“It all changed in 1995. It would be easy to cite Union moving to professionalism, but for me personally, the parallel change with Rupert Murdoch moving the Super League season open up my options.
“As luck would have it a chance meeting in Huddersfield with Rob Andrew offered me a Union contract in the winter with Newcastle Falcons and from there, I ended up playing 12 months a year for a fair time.
“In early ’97, Fran Cotton contacted me to see was I available to join the Lions tour. It’s not something that took very long to answer, and I confess I had to lie when saying yes, as legally I had no release clause in my contract.
“The Lions tour, well that was well documented and I believe all of the Leaguies and I added steel and a level of physicality, especially in the backs, that wasn’t really seen in British rugby at that time.
“I have to confess I did have a few disappointment thereafter and niggling rib and other injuries really didn’t help form or confidence, and after a few England appearances, a new team emerged under Clive and the rest is history.”
A Marriage of Two Loves
“Sandy, my wife has a good perspective: ‘One tour, one try. one speech. Get over yourself you daft bugger!’
“But the truth, in the nicest way, is I am married to both Sandy and the game. When I stopped playing at 36, I became Cleckheaton’s Director of Rugby. After a few games I concluded I was best shutting up and I was best putting my boots on.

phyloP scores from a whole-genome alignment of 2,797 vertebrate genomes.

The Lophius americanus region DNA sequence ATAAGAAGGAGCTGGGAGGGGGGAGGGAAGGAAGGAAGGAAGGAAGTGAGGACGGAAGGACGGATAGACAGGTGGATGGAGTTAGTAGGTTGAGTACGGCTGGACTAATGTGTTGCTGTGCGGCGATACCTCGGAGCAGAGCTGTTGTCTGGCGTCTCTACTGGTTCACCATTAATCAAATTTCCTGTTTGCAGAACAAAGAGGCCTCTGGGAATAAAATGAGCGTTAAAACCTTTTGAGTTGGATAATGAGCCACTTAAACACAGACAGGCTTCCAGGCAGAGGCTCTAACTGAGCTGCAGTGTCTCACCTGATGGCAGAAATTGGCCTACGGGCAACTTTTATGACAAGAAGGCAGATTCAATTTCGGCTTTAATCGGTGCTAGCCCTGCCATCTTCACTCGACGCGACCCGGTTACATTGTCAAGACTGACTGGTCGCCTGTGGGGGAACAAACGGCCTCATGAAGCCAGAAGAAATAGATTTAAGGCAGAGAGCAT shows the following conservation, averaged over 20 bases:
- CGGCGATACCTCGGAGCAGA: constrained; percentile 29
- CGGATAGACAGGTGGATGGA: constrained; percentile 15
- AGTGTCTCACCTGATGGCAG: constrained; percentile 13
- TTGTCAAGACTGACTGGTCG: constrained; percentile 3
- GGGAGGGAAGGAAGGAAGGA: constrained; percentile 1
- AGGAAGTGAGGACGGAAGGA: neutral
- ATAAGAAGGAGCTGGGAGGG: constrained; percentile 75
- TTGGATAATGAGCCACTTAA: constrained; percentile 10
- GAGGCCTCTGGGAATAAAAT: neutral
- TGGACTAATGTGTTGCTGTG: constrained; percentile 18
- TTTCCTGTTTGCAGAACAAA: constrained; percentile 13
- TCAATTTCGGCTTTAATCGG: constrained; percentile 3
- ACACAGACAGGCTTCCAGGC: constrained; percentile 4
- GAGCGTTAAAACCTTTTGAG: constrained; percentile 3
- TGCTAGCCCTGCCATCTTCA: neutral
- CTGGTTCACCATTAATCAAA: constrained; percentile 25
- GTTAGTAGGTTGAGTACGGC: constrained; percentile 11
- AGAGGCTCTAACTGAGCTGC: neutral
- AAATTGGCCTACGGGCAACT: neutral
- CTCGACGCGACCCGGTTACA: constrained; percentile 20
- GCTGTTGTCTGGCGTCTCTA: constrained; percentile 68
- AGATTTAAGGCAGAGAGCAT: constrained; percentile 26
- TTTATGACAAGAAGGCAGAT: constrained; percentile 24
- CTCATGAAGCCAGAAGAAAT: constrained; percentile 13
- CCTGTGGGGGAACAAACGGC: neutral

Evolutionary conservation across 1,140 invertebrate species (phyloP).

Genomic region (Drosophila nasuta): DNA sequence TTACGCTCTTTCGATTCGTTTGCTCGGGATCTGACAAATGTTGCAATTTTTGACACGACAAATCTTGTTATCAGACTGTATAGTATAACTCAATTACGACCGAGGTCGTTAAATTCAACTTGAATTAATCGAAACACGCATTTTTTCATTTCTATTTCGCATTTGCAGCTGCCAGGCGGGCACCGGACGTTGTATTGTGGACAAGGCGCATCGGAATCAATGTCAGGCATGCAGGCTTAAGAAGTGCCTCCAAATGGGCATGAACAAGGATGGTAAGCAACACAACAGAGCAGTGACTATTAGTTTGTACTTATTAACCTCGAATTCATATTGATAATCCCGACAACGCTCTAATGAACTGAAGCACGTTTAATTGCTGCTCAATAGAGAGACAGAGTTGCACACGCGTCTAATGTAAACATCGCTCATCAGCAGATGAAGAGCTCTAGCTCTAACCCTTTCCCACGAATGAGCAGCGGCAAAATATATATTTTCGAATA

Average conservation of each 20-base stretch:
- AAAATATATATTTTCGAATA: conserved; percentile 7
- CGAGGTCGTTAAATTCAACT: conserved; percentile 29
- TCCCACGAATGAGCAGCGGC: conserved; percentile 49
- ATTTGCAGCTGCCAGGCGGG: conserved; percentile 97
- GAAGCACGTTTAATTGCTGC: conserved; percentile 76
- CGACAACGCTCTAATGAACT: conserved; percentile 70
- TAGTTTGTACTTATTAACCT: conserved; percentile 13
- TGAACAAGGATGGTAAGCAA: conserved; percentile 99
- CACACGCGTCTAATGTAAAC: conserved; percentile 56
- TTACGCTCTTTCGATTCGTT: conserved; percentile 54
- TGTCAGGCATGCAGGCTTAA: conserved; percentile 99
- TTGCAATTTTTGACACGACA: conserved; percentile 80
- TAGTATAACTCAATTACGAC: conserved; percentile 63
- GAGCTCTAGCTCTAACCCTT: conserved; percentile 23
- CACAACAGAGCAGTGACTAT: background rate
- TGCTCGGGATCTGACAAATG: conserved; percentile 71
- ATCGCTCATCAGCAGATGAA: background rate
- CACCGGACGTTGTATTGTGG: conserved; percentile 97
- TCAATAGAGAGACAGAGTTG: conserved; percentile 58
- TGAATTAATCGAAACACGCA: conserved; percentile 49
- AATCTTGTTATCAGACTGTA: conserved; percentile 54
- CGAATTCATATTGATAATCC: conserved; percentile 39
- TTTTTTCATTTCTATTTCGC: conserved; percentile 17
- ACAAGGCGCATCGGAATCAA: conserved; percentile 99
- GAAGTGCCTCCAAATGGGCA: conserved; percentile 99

“However those boots stayed on another 12 years after that and I still get itchy feet three years later.
“I was lucky; if you take the analogy of a squaddie moving from the Army to civvie street, then they get a complete culture change.
“Rugby has been a constant for me, and I’ve just gone down different pathways, whether as Community Development Managers Role for Leeds Rugby, and my other coaching and speaking commitments which are significant.
“The game informs my personal ethics, my values, those same values I’ve instilled in my three children.
“Sandy, my wife, has been an angel in facilitating it, and just recently, as my eldest daughter got married, I discovered you cannot understand how to treat a woman like a princess until you’ve let your daughter go. It was a big moment for me and I am proud of the couple.”
Was the try career defining?
“Look, people come up to me and talk about it; it’s not as if I have to mention it, but I do occasionally remind people I scored seven tries on that tour!
“But yes, it’s paid the bills in after dinner speeches, it’s got me work, it’s had a huge influence.
“In the final analysis, I am non-conformist, I want to take risks but I am loyal to the team and sport.
“So, if it had those qualities, then yeah, maybe it was the definitive try.”
John Bentley played two Tests for the British and Irish Lions, five Tests for England and four Tests for Great Britain RL. He now works as a Business and Community Development Manage for Leeds Rhinos and is a regular speaker, coach and commentator on the game. John is also raising money for his 1997 Lions colleague and MND sufferer, Doddie Weir, as Doddie embarks against a struggle with an incurable disease.
John was speaking to James While